“I have felt physical fear for my safety and won’t go certain places without my husband,” wrote another Upstate librarian. 

“I was targeted in thousands of comments in local Facebook groups … and received threats on my property, my professional credentials, and my LIFE,” wrote an elementary school librarian. 

One Lowcountry librarian wrote this about a colleague: 

“The librarian, a 15 + year educator who had been named Teacher of the Year and received many other honors, was called a ‘groomer’ and accused of many other awful things … She left the school library. We lost an excellent educator and dedicated librarian because of the extreme harassment she experienced at the hands of a parent who believed that what they wanted for their child was more important than what other parents wanted for their own children, more important than following established district policies and procedures, and more important than the dignity and safety of the librarian.”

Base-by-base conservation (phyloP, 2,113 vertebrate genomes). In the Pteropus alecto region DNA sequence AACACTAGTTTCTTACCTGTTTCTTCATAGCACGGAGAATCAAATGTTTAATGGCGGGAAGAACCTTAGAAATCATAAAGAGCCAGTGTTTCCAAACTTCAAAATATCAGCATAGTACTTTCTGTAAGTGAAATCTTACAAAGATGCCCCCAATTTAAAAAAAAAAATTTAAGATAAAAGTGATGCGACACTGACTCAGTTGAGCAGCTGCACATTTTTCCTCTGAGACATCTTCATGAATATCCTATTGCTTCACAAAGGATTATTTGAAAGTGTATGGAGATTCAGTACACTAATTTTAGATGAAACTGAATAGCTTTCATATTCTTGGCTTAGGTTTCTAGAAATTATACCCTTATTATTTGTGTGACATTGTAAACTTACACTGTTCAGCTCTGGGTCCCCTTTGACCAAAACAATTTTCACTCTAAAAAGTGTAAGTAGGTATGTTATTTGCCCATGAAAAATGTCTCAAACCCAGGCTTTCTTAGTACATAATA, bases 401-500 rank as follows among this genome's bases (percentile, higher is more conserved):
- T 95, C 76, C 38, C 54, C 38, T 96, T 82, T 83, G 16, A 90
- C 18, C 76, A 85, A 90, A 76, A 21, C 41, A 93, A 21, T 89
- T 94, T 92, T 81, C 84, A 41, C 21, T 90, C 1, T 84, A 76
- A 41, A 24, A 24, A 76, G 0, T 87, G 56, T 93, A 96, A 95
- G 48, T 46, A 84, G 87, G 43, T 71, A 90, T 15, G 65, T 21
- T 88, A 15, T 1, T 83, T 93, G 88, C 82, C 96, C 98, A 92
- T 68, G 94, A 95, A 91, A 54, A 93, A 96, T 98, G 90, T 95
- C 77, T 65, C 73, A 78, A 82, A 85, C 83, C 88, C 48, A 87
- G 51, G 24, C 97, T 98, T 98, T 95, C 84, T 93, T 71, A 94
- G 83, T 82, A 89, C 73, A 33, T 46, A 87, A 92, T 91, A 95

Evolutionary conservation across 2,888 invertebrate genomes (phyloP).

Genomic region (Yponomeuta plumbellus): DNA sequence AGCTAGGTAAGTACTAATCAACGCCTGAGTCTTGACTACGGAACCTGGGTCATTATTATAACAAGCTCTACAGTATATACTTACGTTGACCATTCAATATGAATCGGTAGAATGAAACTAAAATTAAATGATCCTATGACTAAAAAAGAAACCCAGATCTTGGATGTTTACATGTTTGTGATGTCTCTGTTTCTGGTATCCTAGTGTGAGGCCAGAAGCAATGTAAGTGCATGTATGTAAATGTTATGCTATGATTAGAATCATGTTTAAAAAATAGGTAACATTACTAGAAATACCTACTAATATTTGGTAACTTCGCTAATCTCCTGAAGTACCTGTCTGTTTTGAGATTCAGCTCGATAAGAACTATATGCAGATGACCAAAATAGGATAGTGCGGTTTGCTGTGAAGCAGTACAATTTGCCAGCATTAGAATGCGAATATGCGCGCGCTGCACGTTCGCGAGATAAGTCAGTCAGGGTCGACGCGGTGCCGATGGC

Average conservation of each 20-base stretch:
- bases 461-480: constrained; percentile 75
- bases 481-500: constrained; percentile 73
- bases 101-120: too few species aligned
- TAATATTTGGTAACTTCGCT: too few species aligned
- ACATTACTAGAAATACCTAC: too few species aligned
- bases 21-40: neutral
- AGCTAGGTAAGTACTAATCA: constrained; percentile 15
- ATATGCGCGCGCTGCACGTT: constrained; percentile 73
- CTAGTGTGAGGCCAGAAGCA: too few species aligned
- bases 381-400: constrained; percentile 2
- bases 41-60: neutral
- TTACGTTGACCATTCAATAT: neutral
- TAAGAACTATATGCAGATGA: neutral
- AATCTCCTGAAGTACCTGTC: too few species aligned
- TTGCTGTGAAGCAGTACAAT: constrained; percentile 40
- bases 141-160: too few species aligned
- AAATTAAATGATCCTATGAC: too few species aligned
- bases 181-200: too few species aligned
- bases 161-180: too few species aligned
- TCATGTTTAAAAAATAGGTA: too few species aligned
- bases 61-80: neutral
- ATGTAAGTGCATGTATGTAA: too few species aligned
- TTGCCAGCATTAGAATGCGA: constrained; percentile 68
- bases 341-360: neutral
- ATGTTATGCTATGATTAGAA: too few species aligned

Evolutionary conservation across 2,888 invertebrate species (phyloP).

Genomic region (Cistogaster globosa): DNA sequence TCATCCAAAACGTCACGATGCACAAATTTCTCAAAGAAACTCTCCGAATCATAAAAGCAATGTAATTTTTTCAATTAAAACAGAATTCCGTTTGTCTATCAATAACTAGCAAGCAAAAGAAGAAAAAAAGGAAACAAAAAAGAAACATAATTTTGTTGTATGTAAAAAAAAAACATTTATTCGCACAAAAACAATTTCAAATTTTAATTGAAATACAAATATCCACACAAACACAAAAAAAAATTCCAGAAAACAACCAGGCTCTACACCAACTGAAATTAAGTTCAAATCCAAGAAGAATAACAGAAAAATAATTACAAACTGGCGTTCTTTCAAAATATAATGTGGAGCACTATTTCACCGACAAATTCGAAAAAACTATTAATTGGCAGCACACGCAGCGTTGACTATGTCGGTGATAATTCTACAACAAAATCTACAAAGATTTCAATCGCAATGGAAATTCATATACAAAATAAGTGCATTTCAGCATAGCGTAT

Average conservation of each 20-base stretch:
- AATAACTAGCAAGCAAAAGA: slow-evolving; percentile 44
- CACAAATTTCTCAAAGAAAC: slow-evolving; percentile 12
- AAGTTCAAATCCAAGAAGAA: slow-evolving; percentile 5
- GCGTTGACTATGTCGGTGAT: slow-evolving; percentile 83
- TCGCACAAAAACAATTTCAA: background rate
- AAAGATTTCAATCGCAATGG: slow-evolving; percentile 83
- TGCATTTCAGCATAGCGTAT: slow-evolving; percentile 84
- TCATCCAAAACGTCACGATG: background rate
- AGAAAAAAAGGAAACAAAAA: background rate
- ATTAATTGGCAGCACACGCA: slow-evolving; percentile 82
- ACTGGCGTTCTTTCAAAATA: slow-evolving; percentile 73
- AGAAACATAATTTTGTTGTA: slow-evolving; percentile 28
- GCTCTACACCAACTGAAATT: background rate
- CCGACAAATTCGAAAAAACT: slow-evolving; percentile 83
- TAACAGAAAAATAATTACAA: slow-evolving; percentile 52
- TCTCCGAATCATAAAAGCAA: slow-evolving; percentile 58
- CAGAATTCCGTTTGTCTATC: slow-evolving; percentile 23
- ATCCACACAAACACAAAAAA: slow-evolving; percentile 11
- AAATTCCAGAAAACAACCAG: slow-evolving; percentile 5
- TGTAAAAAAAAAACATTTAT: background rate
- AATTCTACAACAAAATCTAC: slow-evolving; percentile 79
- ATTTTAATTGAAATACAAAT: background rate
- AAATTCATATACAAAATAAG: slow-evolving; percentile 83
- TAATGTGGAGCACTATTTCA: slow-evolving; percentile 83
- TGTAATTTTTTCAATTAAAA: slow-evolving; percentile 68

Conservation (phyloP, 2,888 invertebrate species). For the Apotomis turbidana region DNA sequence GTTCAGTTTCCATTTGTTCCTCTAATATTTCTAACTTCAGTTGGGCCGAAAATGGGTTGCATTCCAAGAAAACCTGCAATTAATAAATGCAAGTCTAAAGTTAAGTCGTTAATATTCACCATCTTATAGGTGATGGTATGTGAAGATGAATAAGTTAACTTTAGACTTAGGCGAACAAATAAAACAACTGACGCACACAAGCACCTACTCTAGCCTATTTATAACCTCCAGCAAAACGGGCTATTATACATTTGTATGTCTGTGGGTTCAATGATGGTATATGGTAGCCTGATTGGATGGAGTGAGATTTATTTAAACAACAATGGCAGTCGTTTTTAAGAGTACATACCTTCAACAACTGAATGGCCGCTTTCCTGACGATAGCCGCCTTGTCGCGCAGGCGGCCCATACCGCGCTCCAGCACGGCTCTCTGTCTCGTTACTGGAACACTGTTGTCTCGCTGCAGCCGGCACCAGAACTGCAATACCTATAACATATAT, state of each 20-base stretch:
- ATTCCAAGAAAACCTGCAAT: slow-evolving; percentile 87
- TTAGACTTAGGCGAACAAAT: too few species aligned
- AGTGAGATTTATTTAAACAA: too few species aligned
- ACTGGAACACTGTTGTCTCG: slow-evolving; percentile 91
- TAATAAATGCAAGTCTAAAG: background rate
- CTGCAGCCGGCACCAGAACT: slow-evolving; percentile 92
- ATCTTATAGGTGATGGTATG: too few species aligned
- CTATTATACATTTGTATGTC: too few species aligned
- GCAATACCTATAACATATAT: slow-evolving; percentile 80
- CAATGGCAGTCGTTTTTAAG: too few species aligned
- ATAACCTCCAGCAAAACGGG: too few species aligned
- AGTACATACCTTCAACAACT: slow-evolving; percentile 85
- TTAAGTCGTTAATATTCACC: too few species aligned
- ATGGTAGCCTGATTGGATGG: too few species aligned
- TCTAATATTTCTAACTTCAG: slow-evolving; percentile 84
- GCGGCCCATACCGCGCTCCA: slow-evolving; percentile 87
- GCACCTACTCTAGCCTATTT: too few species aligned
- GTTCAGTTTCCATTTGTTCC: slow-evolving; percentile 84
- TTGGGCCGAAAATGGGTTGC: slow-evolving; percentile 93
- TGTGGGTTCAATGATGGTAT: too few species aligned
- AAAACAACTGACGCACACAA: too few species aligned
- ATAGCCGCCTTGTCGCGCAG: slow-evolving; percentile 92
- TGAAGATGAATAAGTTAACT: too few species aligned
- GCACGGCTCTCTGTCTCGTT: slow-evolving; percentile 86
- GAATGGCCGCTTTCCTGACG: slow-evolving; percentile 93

This is where we are in South Carolina. In a state that habitually under-funds its schools, where children face real threats to their lives, futures, and safety, a small cluster of aggrieved interest groups has come together to make life difficult for public servants. People have threatened and called the police on school librarians for the books they keep on their shelves. 

And rather than stand up for students and school librarians, lawmakers like Reps. Beach and Cromer have gleefully joined in the attack. As dedicated teachers and librarians leave public service entirely, South Carolinians will feel the consequences for generations. 

If you would like to join our efforts to push back against the wave of censorship and intimidation in our schools and libraries, consider joining the Freedom to Read SC coalition. For updates on censorship policies being advanced in the State House, be sure to join and follow our coalition partners in ProTruth SC. To learn more about our efforts to defend the freedom of speech and freedom to read in our courts and legislature, visit our Free Speech issue page


1 South Carolina Association of School Librarians. (2023). Personal librarian harassment statements. PDF download.